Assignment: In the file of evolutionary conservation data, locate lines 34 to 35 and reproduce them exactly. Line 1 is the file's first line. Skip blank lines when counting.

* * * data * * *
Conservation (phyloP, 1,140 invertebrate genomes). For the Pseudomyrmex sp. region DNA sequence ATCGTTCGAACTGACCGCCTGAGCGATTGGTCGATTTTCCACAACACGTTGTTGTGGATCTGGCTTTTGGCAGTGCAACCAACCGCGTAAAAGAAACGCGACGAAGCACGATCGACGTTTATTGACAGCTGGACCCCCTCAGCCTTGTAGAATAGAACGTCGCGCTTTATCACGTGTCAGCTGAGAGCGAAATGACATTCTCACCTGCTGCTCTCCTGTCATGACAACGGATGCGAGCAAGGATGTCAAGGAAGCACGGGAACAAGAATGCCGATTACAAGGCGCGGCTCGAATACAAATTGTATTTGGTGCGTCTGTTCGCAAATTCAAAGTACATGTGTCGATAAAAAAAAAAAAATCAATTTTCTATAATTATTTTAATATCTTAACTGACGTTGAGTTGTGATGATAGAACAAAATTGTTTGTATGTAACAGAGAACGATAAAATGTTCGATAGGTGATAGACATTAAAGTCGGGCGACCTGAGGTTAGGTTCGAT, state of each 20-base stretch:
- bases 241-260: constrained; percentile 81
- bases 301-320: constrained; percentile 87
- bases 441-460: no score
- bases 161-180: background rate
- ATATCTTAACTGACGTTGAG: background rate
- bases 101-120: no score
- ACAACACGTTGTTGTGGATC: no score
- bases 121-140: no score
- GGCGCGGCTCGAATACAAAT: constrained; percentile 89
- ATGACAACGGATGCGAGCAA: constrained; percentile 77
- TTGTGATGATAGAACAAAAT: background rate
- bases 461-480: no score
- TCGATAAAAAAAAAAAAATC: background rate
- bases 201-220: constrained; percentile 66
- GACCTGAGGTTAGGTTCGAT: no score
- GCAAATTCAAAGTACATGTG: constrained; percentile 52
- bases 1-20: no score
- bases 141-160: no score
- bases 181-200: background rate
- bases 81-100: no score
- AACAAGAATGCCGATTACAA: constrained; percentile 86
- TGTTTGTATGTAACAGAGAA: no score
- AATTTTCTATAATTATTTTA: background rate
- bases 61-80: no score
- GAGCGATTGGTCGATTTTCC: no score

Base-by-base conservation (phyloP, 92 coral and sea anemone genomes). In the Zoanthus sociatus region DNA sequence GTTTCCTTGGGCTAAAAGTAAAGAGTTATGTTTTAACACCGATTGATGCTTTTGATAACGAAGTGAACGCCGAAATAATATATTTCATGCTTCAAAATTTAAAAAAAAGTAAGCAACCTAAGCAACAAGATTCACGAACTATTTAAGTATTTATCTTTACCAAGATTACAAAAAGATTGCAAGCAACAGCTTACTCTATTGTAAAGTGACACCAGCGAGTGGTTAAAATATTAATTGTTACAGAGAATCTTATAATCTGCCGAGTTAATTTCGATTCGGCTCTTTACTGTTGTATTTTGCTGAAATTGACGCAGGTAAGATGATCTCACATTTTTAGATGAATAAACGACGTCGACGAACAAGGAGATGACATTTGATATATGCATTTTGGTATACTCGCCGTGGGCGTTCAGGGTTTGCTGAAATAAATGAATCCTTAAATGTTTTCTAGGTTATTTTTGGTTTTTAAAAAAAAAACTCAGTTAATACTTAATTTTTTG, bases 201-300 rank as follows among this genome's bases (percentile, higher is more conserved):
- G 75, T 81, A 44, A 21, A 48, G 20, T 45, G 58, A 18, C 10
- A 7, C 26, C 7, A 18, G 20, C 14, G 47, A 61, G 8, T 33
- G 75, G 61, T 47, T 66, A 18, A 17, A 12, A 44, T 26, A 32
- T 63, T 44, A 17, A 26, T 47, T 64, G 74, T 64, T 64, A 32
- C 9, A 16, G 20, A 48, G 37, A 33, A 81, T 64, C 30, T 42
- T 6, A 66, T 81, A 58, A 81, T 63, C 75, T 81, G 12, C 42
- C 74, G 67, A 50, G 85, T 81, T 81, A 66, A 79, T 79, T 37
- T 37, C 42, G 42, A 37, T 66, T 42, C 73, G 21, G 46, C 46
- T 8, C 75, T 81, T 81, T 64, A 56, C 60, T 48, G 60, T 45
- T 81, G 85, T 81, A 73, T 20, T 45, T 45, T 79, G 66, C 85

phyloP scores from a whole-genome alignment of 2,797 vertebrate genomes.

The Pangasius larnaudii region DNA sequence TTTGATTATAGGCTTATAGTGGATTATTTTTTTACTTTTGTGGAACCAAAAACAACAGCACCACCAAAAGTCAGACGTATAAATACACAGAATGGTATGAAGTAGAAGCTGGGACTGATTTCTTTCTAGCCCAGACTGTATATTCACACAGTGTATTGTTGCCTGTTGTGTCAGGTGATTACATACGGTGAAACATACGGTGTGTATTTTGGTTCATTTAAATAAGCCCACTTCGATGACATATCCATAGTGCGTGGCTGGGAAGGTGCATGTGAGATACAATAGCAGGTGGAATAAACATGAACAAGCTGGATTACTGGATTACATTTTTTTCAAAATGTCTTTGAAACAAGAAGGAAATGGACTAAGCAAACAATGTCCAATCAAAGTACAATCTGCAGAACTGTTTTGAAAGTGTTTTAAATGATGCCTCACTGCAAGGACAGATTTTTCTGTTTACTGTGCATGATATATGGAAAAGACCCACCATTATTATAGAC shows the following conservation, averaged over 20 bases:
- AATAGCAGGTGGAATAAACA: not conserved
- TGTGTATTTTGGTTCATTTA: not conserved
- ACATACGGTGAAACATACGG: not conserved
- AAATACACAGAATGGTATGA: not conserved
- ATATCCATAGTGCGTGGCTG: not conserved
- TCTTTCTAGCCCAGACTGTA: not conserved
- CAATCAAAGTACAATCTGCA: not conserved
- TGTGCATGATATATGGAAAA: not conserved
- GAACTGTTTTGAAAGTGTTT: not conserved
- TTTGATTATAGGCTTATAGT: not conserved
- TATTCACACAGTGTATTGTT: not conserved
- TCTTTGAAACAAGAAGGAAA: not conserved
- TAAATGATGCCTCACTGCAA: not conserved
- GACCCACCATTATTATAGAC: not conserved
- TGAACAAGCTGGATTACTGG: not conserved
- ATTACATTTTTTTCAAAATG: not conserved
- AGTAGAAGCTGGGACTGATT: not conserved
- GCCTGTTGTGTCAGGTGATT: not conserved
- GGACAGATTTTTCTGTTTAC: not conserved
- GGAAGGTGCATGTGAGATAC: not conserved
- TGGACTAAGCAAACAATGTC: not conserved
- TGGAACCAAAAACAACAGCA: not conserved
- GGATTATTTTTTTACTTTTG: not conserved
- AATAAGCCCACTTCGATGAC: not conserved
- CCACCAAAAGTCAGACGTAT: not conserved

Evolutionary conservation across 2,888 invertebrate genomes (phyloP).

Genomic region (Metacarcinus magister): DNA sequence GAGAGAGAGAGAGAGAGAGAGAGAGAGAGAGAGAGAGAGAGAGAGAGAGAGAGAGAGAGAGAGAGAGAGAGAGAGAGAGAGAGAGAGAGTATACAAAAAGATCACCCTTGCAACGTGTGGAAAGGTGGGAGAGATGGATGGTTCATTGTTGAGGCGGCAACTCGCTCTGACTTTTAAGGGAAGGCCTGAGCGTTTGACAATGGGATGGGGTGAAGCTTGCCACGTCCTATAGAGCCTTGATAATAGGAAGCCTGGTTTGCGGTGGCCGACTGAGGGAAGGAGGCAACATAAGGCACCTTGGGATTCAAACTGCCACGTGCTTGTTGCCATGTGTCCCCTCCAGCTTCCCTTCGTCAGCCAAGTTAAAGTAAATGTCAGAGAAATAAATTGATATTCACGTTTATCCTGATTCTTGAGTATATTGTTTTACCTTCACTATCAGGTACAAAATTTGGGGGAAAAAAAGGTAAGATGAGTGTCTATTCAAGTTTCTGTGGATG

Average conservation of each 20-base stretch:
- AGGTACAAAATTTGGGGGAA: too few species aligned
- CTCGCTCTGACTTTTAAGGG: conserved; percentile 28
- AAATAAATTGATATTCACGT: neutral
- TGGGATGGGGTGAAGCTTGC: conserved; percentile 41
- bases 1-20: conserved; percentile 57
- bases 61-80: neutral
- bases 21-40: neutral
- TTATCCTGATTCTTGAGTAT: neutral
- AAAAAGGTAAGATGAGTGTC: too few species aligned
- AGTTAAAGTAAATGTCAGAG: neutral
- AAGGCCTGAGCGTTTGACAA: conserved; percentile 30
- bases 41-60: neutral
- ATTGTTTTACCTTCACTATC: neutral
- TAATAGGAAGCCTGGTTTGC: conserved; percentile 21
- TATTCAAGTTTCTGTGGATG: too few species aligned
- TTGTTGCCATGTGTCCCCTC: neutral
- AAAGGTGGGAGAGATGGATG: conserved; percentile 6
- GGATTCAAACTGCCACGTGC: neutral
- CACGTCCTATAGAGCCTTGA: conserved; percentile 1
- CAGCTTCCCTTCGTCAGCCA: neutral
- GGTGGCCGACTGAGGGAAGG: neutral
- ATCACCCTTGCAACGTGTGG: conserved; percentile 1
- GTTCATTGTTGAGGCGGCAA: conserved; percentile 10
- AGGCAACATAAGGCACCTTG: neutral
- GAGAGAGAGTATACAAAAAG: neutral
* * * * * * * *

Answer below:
- C 74, G 67, A 50, G 85, T 81, T 81, A 66, A 79, T 79, T 37
- T 37, C 42, G 42, A 37, T 66, T 42, C 73, G 21, G 46, C 46